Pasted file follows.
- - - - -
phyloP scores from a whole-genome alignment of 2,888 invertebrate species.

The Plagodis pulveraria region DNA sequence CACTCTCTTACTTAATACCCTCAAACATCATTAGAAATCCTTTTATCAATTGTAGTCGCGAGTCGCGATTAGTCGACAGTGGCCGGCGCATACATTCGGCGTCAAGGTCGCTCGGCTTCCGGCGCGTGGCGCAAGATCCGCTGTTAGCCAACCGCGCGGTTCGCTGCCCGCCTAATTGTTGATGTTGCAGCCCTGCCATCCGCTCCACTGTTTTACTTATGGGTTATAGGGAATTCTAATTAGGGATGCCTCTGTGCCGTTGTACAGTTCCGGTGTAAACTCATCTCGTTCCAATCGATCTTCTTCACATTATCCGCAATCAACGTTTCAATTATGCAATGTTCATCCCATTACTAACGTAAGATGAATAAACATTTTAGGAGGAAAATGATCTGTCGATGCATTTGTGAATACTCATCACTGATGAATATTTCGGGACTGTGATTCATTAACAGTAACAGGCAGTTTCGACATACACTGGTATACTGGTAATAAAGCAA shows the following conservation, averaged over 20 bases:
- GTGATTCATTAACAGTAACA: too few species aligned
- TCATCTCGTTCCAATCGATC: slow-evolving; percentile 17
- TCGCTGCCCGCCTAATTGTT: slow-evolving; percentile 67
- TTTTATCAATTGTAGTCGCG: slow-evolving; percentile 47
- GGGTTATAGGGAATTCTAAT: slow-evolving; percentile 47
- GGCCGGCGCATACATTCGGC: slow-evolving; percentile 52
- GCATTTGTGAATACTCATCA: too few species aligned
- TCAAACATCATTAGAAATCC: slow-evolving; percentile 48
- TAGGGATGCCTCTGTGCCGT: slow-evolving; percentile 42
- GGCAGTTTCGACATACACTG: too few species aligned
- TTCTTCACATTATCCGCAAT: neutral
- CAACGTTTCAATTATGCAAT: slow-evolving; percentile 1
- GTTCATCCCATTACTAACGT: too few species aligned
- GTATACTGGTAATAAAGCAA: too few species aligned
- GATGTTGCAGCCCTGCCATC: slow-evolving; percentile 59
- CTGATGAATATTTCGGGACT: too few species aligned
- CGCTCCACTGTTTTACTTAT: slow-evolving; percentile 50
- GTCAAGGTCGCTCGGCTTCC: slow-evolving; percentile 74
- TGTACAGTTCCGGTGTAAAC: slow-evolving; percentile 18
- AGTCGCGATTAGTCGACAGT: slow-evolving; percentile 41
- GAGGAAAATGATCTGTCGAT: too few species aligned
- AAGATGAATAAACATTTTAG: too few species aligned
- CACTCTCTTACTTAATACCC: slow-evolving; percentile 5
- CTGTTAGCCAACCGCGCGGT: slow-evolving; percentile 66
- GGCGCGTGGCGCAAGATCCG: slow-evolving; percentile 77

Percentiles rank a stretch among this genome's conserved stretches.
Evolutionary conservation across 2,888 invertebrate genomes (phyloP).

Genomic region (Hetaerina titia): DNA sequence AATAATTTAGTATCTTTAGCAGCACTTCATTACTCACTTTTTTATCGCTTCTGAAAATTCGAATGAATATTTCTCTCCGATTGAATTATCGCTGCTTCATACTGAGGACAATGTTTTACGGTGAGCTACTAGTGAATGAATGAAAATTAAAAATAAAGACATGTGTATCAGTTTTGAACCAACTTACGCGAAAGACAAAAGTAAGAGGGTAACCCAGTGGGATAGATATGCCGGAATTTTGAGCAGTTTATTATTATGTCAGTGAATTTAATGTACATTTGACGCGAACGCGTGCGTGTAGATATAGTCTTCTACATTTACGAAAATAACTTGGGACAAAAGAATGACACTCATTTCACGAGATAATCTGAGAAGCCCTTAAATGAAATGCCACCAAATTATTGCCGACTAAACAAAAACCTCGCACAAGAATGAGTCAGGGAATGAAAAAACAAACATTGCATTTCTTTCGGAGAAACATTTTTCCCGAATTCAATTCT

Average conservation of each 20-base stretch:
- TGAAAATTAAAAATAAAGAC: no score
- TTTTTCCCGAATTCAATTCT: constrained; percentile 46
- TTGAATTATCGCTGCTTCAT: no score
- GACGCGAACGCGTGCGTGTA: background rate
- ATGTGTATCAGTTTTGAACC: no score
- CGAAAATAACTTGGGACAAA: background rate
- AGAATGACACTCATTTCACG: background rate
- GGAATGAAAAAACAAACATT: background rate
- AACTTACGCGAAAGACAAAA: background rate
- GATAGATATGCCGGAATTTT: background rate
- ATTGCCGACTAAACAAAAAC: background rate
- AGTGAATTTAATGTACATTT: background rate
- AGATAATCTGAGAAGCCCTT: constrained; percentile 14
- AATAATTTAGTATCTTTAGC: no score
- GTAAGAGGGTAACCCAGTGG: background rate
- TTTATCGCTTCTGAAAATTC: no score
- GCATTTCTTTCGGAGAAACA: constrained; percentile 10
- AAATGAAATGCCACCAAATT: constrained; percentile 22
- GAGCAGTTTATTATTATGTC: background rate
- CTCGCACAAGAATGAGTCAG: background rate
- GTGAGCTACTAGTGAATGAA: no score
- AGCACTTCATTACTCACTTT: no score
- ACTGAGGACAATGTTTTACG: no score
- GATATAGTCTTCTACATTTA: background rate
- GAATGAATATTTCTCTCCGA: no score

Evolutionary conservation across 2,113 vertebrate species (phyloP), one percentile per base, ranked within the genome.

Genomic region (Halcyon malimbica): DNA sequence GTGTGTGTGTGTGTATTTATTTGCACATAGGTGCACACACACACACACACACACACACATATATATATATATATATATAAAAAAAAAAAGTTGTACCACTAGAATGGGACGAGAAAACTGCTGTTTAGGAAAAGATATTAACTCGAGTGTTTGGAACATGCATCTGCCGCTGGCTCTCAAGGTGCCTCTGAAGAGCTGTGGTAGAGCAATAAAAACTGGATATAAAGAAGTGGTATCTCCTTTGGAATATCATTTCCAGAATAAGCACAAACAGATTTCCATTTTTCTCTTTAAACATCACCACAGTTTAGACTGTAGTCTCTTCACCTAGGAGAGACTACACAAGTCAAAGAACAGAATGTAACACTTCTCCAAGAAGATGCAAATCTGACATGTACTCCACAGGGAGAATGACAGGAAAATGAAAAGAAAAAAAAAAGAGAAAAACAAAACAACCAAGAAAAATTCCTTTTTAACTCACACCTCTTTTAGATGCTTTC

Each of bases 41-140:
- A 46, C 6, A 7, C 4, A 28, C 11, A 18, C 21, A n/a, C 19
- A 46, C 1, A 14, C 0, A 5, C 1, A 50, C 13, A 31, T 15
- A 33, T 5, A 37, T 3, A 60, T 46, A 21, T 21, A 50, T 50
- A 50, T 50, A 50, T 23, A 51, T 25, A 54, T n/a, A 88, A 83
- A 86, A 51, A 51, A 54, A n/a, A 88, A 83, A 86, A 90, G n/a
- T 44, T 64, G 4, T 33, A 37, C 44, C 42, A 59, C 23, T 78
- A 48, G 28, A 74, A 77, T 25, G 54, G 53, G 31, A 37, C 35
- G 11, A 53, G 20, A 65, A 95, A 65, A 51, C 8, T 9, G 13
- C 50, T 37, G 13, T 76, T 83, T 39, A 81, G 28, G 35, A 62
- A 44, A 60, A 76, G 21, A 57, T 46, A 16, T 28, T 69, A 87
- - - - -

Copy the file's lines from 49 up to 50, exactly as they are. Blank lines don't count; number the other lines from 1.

- AAATGAAATGCCACCAAATT: constrained; percentile 22
- GAGCAGTTTATTATTATGTC: background rate